Just months after two Swiss pilots completed a historic round-the-world trip in a Sun-powered plane, another Swiss adventurer on Wednesday unveiled a solar plane aimed at reaching the stratosphere.
The SolarStratos, a sleek, white two-seater aircraft with long wings covered with 22 square metres (237 square feet) of solar panels, is set to become the first manned solar plane to make a stratospheric flight, according to Raphael Domjan, who is behind the project.
“Our goal is to demonstrate that current technology offers us the possibility to achieve above and beyond what fossil fuels offer,” he said in a statement, after unveiling the plane at the Payerne airbase in western Switzerland.
“Electric and solar vehicles are amongst the major challenges of the 21st century,” said the youthful 44-year-old with short, blond hair, adding that the SolarStratos “can fly at an altitude of 25,000 metres (82,000 feet).”
SolarStratos is scheduled to begin test flights next February, while medium altitude flights are planned for next summer, and the first stratospheric flights should take place in 2018, the statement said.
To keep down the weight, the plane will not be pressurised, and Domjan will wear a spacesuit, also powered by solar energy, which will also mark a world first, it added.
The statement also claimed the craft could “reach space.”
“Travelling to the stratosphere will take approximately five hours: 2.5 hours to reach space, 15 minutes of broad daylight and stars, then three hours to return to Earth,” it said.
The stratosphere lies above Earth’s lowest atmospheric layer, called the troposphere.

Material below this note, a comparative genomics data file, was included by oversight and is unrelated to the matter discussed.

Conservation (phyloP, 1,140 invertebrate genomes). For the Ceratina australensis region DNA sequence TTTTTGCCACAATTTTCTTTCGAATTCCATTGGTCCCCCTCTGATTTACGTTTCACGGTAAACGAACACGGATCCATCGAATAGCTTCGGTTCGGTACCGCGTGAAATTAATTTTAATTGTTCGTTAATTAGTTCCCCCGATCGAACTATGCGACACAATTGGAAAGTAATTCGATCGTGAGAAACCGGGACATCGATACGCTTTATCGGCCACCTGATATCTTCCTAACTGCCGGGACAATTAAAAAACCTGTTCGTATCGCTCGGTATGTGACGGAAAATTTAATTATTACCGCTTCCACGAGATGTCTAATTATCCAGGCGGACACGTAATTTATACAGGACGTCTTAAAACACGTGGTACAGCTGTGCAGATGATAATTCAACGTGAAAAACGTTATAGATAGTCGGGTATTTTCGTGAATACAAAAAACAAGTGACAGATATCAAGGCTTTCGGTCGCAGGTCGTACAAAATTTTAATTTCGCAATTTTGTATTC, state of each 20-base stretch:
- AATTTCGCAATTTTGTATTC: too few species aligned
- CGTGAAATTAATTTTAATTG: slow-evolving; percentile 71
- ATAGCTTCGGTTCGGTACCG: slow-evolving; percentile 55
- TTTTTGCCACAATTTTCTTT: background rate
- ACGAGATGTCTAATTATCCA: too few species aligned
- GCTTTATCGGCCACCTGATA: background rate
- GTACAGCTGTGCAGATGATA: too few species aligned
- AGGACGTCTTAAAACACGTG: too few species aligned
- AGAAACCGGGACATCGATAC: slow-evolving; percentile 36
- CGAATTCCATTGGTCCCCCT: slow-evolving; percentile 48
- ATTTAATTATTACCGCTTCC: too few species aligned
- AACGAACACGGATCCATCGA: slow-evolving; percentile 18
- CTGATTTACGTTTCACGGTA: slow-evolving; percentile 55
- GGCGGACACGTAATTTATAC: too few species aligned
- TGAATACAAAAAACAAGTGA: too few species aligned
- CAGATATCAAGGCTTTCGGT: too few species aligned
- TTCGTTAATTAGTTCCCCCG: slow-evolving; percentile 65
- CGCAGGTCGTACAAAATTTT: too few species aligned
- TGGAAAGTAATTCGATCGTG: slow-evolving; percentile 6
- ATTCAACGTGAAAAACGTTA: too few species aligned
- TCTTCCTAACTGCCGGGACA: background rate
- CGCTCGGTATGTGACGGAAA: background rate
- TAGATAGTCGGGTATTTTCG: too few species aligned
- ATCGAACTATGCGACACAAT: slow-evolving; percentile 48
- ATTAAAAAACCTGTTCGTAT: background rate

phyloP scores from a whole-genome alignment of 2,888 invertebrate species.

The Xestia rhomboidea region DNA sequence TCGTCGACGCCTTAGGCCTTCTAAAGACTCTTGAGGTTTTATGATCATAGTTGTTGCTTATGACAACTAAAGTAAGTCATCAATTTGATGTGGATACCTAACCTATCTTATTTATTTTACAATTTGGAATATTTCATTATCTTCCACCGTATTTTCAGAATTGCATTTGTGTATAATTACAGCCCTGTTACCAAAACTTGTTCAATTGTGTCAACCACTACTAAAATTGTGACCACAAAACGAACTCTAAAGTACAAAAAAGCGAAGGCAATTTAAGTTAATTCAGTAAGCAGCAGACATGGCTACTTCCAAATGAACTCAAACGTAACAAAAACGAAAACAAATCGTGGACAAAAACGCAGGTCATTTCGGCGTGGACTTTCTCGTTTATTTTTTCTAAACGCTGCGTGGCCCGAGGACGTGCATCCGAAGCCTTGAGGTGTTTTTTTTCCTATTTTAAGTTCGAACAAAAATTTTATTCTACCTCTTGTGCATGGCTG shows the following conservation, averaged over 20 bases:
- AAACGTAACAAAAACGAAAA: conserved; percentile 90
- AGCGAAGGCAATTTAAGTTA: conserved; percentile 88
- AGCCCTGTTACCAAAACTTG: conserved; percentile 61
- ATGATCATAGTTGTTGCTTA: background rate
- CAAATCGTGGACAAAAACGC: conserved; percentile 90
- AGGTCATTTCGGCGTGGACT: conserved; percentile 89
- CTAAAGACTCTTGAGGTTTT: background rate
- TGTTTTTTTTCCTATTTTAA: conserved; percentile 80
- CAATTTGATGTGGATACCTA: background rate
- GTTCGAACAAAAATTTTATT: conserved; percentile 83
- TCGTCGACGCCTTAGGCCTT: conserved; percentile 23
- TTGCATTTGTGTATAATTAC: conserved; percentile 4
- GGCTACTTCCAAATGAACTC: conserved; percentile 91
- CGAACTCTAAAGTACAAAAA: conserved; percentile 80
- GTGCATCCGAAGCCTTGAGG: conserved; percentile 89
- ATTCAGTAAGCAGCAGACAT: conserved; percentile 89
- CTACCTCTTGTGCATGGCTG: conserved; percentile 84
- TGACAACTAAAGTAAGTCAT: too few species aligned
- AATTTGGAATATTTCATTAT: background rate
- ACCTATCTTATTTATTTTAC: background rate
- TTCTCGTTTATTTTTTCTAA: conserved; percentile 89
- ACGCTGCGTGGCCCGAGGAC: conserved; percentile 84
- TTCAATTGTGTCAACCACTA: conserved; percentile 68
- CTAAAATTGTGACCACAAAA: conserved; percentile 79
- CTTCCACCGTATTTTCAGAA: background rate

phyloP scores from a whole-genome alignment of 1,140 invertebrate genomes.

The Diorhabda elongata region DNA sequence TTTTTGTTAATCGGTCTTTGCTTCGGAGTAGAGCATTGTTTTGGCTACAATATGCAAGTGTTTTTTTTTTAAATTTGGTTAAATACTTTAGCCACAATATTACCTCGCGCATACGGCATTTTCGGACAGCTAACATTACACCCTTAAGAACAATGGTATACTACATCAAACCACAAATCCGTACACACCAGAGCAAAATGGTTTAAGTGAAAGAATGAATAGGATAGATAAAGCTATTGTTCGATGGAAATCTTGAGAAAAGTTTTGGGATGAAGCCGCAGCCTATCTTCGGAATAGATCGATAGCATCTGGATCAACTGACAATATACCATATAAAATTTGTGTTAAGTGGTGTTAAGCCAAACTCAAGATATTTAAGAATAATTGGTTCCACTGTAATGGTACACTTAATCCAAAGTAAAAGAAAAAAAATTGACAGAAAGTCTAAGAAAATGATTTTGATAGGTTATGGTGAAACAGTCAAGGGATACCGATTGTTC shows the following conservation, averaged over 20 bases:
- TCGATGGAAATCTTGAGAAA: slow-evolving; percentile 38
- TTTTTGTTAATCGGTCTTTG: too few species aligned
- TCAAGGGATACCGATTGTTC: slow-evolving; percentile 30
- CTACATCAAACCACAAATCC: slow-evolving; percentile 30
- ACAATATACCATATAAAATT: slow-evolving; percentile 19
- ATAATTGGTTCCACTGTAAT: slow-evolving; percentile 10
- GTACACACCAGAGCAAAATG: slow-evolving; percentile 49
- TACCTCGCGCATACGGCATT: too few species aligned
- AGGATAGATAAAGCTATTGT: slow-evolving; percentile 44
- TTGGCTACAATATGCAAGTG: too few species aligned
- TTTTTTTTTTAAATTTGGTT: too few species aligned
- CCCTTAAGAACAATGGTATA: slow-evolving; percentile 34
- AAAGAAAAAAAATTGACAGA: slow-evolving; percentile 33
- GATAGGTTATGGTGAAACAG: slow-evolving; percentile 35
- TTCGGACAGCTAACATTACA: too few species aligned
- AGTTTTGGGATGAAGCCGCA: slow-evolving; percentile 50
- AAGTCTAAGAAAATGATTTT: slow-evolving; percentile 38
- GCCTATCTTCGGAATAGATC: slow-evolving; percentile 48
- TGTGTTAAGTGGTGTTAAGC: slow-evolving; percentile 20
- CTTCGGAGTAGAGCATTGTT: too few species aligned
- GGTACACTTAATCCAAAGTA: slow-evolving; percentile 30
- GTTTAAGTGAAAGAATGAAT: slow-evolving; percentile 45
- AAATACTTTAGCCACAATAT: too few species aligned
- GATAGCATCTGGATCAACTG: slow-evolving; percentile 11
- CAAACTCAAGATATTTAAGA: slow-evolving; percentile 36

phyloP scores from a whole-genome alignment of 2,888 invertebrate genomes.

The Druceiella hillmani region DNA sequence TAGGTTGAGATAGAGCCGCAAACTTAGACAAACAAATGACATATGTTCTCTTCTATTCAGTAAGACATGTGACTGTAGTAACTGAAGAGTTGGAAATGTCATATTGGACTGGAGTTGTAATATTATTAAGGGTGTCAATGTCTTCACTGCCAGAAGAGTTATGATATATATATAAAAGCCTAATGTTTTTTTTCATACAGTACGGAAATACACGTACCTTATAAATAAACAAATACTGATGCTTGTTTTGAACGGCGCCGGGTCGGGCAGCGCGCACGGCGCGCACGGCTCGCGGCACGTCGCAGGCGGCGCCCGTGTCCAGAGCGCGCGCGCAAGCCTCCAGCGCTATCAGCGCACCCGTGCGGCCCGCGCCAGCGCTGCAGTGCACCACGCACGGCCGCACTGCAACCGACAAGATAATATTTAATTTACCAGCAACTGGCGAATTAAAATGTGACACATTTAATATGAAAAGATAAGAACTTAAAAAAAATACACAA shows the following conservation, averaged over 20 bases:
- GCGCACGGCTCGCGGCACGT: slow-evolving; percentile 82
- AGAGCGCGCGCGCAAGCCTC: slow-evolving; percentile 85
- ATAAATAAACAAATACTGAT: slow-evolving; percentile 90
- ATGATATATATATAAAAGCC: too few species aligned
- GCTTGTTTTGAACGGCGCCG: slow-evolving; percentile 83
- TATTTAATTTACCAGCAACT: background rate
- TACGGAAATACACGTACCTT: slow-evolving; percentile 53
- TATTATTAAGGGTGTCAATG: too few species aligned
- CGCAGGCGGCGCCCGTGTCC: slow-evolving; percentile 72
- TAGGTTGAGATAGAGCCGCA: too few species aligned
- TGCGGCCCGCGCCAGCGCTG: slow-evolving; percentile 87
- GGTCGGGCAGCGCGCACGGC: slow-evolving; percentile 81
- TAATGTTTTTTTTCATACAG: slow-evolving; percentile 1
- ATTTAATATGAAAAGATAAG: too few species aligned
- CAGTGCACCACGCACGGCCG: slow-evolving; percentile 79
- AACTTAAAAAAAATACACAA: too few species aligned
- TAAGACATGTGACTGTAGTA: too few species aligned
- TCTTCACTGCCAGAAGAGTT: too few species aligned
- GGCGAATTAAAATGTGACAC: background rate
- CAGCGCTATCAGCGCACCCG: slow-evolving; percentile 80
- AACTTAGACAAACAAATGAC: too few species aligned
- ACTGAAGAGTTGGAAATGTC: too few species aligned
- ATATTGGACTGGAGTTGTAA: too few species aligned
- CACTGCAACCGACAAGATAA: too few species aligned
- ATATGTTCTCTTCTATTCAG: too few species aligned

At middle latitudes, the stratosphere runs from a lower boundary of about 10,000 metres to an upper boundary of about 50,000 metres.
Aeronautics engineers use a rough benchmark called the Karman line, located at about 100,000 metres above sea level, for defining the boundary between Earth’s atmosphere and space.
The announcement came after two of Domjan’s compatriots, Bertrand Piccard and Andre Borschberg, completed the first-ever round-the-globe trip in a solar plane last July, in a bid to showcase the possibilities for the future of renewable energy.
Solar Impulse 2 circumnavigated the globe in 17 stages, covering a remarkable 43,000 kilometres (26,700 miles) across four continents, two oceans and three seas, in 23 days of flying without using a drop of fuel.
Domjan meanwhile launched his SolarStratos project in 2014, two years after he became the first person to sail around the world in a fully solar-powered boat.
He insisted Wednesday that the new aircraft’s ability to pierce the stratosphere “opens the door to the possibility of electric and solar commercial aviation, close to space.”
Until now, reaching the stratosphere has until now required large quantities of energy or helium.
But the SolarStratos aircraft, could do so leaving only “the equivalent environmental footprint of an electric car”, Wednesday’s statement said.
The project “opens the door to new scientific knowledge, at an affordable price, exploration and the peaceful use of our stratosphere,” said Roland Loos, who heads SolarXplorers, the organisation in charge of developing the project.
Historic Solar Impulse team planning drone